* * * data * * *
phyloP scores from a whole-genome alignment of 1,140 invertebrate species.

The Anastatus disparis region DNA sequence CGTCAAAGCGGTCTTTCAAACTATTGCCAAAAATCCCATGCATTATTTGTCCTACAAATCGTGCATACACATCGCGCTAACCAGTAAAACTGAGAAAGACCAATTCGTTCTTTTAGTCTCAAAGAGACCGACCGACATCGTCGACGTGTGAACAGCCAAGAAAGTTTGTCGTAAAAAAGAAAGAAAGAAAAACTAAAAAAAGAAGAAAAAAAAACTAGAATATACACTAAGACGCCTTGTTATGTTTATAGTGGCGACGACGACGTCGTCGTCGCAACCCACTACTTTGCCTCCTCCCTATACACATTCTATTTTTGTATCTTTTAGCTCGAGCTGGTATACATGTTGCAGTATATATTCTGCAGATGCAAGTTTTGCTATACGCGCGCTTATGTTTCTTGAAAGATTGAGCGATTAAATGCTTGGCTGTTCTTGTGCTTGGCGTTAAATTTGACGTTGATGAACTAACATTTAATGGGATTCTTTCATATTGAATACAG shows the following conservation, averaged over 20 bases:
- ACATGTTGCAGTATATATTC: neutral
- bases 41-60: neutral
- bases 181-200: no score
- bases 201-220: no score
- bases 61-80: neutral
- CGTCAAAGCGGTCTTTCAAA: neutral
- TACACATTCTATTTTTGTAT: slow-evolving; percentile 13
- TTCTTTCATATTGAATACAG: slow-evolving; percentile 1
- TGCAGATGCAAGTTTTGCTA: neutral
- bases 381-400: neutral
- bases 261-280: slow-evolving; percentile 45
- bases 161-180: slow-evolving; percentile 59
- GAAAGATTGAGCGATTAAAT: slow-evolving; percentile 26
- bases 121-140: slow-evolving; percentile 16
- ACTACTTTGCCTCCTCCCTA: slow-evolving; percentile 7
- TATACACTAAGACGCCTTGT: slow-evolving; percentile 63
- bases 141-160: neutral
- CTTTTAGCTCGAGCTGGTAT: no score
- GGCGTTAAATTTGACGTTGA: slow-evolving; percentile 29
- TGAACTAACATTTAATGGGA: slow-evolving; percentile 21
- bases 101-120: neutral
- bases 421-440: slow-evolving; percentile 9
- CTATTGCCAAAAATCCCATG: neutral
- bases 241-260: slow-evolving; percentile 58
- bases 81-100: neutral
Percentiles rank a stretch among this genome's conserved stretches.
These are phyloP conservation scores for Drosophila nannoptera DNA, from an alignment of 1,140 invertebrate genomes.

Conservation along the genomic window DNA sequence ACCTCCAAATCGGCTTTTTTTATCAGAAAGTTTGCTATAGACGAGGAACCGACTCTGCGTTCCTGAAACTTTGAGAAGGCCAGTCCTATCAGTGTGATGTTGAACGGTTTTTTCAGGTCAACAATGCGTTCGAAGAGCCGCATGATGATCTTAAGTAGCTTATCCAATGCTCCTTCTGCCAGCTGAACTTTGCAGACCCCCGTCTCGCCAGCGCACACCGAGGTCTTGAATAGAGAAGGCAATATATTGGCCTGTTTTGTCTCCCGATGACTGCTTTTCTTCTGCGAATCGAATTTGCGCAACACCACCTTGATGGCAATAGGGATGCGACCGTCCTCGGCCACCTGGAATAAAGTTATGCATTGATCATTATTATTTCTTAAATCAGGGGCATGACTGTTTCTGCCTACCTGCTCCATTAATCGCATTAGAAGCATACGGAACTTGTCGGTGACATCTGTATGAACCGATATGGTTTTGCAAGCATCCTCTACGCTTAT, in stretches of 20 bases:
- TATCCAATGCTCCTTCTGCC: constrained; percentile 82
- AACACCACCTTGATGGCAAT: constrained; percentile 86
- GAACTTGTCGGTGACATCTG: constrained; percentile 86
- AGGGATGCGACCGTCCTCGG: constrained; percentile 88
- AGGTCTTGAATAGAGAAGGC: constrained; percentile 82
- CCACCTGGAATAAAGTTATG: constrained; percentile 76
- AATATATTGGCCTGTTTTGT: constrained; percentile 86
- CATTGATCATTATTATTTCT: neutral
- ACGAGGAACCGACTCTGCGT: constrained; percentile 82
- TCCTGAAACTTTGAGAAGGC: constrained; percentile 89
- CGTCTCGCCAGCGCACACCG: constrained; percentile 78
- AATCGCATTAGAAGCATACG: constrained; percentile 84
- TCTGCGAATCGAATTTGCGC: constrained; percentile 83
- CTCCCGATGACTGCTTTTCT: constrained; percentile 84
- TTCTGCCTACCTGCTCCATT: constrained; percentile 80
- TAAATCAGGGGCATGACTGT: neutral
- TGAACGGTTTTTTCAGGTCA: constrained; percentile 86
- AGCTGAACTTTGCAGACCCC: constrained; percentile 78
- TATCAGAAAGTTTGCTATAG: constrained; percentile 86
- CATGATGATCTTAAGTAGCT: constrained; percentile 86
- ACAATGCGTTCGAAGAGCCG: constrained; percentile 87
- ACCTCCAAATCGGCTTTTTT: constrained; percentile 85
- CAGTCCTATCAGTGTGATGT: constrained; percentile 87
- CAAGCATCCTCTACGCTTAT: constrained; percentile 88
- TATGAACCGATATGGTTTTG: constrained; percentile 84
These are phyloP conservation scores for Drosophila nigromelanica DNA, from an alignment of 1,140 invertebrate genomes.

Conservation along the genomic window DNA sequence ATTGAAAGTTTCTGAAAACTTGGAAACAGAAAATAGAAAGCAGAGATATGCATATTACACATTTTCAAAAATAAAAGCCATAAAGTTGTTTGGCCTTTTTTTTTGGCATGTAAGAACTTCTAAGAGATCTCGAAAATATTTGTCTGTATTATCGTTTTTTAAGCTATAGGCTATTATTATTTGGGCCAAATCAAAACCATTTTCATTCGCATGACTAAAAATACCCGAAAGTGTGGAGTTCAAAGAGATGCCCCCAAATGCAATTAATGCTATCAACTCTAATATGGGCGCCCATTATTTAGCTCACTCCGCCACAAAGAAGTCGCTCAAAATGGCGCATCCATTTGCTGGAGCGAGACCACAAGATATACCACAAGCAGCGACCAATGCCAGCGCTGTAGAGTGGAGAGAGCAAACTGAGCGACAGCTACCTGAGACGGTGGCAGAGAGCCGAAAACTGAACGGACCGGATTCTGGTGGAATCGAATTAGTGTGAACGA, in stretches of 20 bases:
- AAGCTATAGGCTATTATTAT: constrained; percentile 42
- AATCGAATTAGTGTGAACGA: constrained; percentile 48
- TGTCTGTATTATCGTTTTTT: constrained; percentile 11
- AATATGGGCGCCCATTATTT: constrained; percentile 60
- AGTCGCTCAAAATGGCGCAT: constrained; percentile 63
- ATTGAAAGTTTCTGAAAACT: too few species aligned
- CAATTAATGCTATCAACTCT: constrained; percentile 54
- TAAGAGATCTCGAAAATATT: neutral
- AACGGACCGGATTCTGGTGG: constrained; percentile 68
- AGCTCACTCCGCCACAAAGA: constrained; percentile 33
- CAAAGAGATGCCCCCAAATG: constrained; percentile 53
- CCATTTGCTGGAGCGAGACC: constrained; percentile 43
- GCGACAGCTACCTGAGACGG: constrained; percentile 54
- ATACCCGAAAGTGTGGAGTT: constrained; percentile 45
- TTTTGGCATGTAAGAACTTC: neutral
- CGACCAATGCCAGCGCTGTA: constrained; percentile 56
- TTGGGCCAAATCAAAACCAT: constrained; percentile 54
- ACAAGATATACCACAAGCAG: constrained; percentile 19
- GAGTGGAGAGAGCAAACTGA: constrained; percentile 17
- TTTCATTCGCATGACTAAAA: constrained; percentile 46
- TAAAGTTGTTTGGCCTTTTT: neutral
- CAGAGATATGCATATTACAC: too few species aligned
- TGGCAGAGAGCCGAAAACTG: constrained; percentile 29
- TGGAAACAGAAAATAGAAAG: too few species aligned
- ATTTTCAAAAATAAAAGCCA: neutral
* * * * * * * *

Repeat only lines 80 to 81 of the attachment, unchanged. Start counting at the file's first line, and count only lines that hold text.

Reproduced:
- TGGCAGAGAGCCGAAAACTG: constrained; percentile 29
- TGGAAACAGAAAATAGAAAG: too few species aligned